I never had any doubt that these fanatics were in the minority. Residents of the settlements tend to be politically right-wing, but they are generally peaceful people. It is easy to be opposed to settlements; that is how supporters of Israel show that they are "moderate." But the issue doesn't seem that simple to me. There are some very well-established Jewish communities in the West Bank, and, after all, there are Arab communities in Israel. Why not Jewish communities in a Palestinian state?

Nonetheless, I am uncomfortable with Schick's article. It raises an issue with which I often struggle when I post on matters relating to Israel in this blog. On the one hand, I agree with Schick that the secular media is often unjust in its depiction of settlers, and that is a problem. On the other hand, I don't think readers of the Jewish Press need to be reminded of that. Ditto for readers of my blog, who (I surmise from the comments) are almost exclusively religious Jews who support the Jewish state.

I am grateful for media watchdog organizations such as CAMERA and Honest Reporting, but I seldom visit their websites or read their newsletters. I don't think there's much to be gained by nurturing feelings of victimization. Jews like to point out that Palestinian extremists are more numerous and more prone to violence than Israeli extremists. That is true, for a variety of reasons (none of which has to do with Arabs being evil or Jews being nice). But the violent Israeli extremists exist, and we, as Jews, should be more disturbed by that than by any bias we perceive in the media. It is our religion that they are perverting.

Anti-Semitism and Homophobia

Jason Kuznicki of Positive Liberty has written a thought-provoking post on the parallels between anti-Semitism and homophobia. These thoughts were apparently triggered by Martha Nussbaum's essay on disgust, with which I don't entirely agree, but Jason's comments are, in my view, very reasonable. He focuses, in particular, on the relationship between nineteenth-century attempts to convert Jews and contemporary "conversion therapy" for gays:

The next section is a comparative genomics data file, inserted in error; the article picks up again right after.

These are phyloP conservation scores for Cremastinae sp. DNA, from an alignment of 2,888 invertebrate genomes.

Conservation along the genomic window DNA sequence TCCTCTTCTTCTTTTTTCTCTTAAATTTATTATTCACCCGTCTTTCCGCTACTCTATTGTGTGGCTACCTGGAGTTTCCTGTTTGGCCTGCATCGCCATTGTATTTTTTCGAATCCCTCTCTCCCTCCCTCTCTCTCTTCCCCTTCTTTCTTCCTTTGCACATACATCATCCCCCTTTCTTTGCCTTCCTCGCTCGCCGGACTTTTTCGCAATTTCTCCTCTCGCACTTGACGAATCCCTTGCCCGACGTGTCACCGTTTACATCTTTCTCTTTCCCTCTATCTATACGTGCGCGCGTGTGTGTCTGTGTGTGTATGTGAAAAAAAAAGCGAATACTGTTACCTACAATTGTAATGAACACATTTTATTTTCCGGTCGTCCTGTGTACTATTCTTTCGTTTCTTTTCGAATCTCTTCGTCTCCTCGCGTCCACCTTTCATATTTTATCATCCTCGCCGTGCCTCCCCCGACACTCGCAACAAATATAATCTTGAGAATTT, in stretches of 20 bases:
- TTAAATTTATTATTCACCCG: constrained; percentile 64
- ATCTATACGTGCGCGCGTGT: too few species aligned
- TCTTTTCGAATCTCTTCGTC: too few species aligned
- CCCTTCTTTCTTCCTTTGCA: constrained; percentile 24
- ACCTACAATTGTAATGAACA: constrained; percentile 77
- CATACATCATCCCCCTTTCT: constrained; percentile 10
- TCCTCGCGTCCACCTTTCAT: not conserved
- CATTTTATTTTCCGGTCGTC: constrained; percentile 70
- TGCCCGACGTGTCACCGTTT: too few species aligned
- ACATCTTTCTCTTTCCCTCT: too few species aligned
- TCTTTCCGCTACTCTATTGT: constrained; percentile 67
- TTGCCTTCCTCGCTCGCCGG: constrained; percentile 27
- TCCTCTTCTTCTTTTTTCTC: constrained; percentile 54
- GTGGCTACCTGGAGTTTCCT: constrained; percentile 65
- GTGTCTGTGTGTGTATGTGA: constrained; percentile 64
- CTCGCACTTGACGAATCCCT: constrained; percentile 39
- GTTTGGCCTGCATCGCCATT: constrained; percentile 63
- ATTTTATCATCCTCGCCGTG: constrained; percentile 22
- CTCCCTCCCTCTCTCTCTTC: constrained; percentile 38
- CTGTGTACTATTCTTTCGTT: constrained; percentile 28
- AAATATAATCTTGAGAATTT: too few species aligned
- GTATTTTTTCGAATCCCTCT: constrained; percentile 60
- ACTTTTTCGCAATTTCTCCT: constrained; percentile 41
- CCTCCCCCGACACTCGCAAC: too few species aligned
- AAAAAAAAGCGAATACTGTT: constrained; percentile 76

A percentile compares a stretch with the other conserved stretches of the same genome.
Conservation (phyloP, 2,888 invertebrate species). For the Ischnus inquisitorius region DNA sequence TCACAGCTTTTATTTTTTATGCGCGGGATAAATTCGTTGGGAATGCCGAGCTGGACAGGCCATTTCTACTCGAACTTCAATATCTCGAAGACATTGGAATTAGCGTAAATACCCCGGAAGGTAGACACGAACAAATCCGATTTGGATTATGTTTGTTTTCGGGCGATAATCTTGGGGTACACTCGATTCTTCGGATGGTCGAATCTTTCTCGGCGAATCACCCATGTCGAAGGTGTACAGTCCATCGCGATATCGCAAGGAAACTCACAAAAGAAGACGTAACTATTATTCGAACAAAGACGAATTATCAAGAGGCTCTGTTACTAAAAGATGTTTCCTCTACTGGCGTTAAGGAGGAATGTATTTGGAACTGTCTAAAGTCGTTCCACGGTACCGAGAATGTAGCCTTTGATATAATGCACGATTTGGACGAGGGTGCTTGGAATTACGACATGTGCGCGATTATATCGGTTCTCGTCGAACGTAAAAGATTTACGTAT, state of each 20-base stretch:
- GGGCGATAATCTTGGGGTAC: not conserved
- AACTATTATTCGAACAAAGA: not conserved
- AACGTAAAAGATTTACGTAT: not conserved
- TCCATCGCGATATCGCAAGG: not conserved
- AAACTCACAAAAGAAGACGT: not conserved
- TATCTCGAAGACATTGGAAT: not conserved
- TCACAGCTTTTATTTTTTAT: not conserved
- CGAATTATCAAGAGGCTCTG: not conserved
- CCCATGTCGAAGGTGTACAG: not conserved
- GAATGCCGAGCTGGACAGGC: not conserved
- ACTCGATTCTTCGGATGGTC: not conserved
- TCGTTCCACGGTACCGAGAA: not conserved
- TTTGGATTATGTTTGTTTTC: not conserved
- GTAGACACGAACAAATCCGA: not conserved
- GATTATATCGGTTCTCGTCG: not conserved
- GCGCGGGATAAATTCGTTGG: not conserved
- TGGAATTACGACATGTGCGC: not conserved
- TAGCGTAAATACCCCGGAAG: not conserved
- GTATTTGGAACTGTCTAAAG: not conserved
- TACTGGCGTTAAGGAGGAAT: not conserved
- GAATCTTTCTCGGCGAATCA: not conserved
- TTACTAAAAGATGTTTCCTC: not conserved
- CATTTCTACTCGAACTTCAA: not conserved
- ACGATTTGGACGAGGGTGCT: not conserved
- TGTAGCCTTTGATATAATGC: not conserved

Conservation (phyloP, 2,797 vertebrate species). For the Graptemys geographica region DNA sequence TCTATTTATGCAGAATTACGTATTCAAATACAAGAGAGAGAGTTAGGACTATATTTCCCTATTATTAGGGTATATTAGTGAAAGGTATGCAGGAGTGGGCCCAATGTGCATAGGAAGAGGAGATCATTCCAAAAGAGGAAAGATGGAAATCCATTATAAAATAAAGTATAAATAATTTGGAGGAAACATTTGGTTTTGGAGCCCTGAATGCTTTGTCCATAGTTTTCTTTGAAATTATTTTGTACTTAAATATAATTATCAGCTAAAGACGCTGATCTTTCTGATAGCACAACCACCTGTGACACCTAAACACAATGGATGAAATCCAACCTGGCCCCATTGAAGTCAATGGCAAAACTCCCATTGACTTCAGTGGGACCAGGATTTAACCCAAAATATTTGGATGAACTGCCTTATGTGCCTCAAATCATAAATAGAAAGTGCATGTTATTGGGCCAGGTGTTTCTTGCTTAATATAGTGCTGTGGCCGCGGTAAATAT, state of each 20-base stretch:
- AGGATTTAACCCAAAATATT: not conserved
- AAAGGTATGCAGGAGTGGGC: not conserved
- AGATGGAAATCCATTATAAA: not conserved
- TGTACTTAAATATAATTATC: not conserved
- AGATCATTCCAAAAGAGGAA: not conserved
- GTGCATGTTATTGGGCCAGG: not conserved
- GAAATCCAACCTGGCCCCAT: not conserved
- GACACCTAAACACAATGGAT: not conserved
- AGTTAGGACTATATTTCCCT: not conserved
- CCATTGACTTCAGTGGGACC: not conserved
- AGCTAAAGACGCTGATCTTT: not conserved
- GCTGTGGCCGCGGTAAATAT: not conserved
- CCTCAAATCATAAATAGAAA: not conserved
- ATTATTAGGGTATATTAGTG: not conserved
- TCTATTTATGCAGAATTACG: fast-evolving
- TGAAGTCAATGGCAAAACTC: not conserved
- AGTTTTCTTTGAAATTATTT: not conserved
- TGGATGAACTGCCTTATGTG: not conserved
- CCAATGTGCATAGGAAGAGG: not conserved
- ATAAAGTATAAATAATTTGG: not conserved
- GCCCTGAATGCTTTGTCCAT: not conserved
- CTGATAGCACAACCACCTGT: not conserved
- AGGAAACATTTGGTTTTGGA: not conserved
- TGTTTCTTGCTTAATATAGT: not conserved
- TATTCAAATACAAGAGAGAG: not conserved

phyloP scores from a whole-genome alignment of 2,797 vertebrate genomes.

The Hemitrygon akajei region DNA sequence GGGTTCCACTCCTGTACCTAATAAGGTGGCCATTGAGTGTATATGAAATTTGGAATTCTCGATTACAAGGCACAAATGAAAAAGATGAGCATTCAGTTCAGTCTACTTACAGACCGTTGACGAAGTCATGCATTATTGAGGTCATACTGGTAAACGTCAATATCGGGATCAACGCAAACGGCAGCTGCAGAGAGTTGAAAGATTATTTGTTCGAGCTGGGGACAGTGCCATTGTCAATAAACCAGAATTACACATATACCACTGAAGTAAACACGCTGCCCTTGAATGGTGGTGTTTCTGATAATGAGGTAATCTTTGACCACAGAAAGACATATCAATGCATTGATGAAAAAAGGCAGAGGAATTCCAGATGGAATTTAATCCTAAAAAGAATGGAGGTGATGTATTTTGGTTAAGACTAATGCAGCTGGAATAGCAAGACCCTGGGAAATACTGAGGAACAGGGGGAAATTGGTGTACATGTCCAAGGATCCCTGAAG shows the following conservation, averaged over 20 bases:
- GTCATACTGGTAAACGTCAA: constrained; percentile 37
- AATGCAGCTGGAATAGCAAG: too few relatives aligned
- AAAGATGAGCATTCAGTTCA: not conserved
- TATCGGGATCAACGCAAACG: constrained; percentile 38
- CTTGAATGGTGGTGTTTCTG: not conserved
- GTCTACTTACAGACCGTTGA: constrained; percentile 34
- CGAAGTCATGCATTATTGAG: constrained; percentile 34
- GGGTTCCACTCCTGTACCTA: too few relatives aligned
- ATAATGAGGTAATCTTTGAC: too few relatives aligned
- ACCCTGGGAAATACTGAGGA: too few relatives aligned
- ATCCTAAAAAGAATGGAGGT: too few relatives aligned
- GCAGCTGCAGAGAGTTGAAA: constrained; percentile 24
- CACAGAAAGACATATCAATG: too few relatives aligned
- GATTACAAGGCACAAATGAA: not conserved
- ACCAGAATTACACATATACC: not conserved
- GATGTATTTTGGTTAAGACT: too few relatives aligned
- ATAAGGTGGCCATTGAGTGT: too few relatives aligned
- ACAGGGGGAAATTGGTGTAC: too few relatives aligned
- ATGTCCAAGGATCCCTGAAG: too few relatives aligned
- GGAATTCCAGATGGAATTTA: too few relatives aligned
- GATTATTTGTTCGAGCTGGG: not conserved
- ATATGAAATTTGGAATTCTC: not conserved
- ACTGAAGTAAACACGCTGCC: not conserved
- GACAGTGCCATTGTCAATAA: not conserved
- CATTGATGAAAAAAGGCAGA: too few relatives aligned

In these phenomena, we can see the disastrous results when disgust-as-morality turns inward, upon the self, for many of the most outspoken advocates of both movements have been converts.. . .

The modern drive to "repair" homosexuality is of course different in some ways from its nineteenth-century counterpart, but it shares three main traits with our ancestors' desire, as they termed it, to "regenerate" the Jews:

--Hypothetically, the main argument of these movements may well be true: If Jews or gays successfully converted, they might well be happier. At least some of them.

--Objectively, it is a fantasy. Change in one's sexual orientation does happen from time to time, but engineering it is still a utopian dream. Change in one's religion is probably almost as hard to achieve through human design. People hold religions based on faith, and faith is inscrutable. Conversion does happen on occasion, but planning for it is absurd.

--Morally, they both reek of condescension.

Read the whole thing.

To All of You With Blog Experience

I've been thinking about switching from Haloscan because of the annoying character limit, but I haven't been able to find anything better. I don't like the new Blogger comment feature because it forces anyone who doesn't have a Blogger account to post anonymously. Does anyone know of a free, Blogger-compatible comment service that:

1. has no character limit, or a limit of 3000 characters or more,
2. accepts and stores contact information from all commenters,
3. allows the blogger to edit and delete comments,
4. accepts HTML, and
5. opens links properly, in a separate window.